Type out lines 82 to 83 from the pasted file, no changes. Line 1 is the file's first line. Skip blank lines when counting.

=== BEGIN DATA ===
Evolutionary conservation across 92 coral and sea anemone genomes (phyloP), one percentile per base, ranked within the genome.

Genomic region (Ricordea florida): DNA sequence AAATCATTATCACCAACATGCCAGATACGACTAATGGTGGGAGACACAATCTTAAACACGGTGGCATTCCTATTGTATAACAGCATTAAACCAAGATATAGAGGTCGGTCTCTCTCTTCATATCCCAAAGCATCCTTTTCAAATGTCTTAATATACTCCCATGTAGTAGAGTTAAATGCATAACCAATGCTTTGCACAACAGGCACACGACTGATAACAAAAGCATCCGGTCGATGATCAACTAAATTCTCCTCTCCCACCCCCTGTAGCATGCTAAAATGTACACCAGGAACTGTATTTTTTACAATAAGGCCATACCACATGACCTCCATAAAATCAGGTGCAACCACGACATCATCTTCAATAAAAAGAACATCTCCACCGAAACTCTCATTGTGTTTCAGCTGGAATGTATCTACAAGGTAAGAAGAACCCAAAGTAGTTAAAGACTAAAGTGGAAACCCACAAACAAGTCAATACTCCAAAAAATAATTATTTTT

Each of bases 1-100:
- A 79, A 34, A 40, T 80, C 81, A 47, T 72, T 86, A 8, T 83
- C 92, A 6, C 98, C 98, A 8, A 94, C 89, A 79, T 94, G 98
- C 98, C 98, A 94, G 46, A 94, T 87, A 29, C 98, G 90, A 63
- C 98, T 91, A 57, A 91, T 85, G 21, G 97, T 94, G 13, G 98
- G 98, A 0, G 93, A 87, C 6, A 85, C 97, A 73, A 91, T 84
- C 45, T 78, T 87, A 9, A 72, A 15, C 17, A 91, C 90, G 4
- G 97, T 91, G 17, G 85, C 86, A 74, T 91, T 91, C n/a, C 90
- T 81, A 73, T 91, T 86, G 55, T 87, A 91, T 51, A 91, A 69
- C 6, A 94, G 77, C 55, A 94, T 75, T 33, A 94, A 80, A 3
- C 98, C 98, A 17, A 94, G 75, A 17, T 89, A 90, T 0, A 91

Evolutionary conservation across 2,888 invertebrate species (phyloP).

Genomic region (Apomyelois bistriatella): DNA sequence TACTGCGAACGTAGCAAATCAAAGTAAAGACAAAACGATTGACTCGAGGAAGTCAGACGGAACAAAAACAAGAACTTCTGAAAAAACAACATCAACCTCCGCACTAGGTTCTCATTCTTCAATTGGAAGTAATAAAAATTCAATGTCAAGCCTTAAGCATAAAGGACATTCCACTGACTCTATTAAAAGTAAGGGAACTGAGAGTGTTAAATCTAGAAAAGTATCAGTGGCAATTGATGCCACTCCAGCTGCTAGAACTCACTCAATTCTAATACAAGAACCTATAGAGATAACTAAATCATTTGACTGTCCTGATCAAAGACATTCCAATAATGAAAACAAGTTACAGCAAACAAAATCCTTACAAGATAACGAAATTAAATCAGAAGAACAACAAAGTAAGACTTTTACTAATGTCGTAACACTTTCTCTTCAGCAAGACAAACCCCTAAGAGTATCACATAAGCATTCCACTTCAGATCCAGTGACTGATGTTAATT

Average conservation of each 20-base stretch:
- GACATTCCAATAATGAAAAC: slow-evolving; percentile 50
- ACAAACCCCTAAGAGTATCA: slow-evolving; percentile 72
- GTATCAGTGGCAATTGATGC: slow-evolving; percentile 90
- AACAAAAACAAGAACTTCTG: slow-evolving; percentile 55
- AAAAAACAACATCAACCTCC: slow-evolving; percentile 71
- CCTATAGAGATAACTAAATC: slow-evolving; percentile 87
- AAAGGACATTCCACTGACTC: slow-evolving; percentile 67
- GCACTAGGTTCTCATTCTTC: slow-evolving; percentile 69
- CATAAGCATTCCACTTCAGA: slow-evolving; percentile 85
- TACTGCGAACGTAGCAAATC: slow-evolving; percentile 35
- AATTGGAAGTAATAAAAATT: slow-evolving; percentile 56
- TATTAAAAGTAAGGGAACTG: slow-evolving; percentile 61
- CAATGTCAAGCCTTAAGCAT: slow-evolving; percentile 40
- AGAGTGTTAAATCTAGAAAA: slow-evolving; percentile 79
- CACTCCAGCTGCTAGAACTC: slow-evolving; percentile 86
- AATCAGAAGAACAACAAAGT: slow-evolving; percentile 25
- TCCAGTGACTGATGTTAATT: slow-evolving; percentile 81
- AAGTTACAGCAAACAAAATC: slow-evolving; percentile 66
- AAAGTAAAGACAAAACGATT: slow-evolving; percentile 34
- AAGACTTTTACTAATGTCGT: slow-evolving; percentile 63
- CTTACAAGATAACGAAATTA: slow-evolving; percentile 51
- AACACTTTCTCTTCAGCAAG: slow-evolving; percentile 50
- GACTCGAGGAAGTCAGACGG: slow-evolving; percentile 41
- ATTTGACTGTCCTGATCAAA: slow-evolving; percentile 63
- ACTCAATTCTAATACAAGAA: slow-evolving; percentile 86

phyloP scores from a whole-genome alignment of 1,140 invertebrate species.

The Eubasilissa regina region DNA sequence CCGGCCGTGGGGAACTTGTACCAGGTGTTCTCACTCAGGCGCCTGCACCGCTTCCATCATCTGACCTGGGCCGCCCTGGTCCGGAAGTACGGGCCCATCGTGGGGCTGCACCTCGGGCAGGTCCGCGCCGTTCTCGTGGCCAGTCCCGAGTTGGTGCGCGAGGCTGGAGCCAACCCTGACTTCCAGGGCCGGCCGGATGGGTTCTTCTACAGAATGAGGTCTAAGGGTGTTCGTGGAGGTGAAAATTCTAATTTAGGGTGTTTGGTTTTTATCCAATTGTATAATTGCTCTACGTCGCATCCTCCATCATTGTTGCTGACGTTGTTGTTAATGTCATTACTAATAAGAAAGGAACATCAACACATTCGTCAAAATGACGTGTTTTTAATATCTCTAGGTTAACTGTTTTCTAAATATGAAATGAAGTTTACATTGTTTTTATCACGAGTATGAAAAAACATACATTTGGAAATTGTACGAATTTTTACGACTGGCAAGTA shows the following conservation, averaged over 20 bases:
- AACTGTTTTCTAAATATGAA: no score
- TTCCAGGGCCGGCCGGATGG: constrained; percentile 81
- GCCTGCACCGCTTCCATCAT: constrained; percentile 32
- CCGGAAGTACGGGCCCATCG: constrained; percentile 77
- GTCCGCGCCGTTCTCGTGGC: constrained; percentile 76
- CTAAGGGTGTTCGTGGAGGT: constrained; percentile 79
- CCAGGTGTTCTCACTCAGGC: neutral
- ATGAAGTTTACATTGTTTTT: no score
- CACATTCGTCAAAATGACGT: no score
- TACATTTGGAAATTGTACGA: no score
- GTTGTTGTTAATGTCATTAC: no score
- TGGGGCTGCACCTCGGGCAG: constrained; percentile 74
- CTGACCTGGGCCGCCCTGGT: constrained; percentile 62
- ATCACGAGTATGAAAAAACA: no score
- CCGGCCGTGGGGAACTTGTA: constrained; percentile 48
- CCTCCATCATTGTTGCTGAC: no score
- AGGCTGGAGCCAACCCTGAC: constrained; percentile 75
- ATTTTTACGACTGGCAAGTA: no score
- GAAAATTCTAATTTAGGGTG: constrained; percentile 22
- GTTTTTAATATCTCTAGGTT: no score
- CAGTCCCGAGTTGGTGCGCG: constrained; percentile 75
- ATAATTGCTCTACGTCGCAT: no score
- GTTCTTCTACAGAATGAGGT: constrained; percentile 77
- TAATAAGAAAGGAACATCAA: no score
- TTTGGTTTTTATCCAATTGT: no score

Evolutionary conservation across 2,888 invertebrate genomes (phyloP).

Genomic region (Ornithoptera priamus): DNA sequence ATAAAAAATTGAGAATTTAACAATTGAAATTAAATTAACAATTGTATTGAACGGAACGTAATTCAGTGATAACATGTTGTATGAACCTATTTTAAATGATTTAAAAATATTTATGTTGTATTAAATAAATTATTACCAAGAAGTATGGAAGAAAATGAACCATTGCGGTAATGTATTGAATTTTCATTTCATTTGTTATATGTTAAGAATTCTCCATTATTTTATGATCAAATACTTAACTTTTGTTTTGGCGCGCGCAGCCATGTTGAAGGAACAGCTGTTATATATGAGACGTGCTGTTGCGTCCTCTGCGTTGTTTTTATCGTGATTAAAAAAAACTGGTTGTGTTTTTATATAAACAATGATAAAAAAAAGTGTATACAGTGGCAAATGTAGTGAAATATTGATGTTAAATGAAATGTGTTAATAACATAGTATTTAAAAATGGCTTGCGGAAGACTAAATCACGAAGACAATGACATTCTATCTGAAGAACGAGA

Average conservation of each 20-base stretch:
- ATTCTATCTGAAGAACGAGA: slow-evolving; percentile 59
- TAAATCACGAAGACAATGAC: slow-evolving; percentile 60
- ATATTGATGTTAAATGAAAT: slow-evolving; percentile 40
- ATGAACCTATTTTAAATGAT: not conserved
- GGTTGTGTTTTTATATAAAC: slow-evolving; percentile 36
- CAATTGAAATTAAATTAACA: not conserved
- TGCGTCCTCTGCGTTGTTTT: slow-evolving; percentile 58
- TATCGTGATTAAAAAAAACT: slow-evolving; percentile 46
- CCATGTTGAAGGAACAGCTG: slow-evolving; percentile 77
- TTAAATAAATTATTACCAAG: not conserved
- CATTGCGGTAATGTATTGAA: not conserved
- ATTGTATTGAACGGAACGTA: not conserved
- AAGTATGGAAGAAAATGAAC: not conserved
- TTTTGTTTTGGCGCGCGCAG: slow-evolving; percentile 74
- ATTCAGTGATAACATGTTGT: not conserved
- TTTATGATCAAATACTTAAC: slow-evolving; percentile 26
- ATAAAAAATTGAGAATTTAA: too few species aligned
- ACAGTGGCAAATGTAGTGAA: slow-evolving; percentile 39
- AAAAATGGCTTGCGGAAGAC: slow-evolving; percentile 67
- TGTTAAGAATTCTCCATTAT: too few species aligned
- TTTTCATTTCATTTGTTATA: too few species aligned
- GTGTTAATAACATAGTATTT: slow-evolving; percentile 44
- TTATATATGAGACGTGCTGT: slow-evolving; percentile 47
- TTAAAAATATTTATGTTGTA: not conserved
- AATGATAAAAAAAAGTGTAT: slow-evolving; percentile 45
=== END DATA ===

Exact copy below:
- CATTGCGGTAATGTATTGAA: not conserved
- ATTGTATTGAACGGAACGTA: not conserved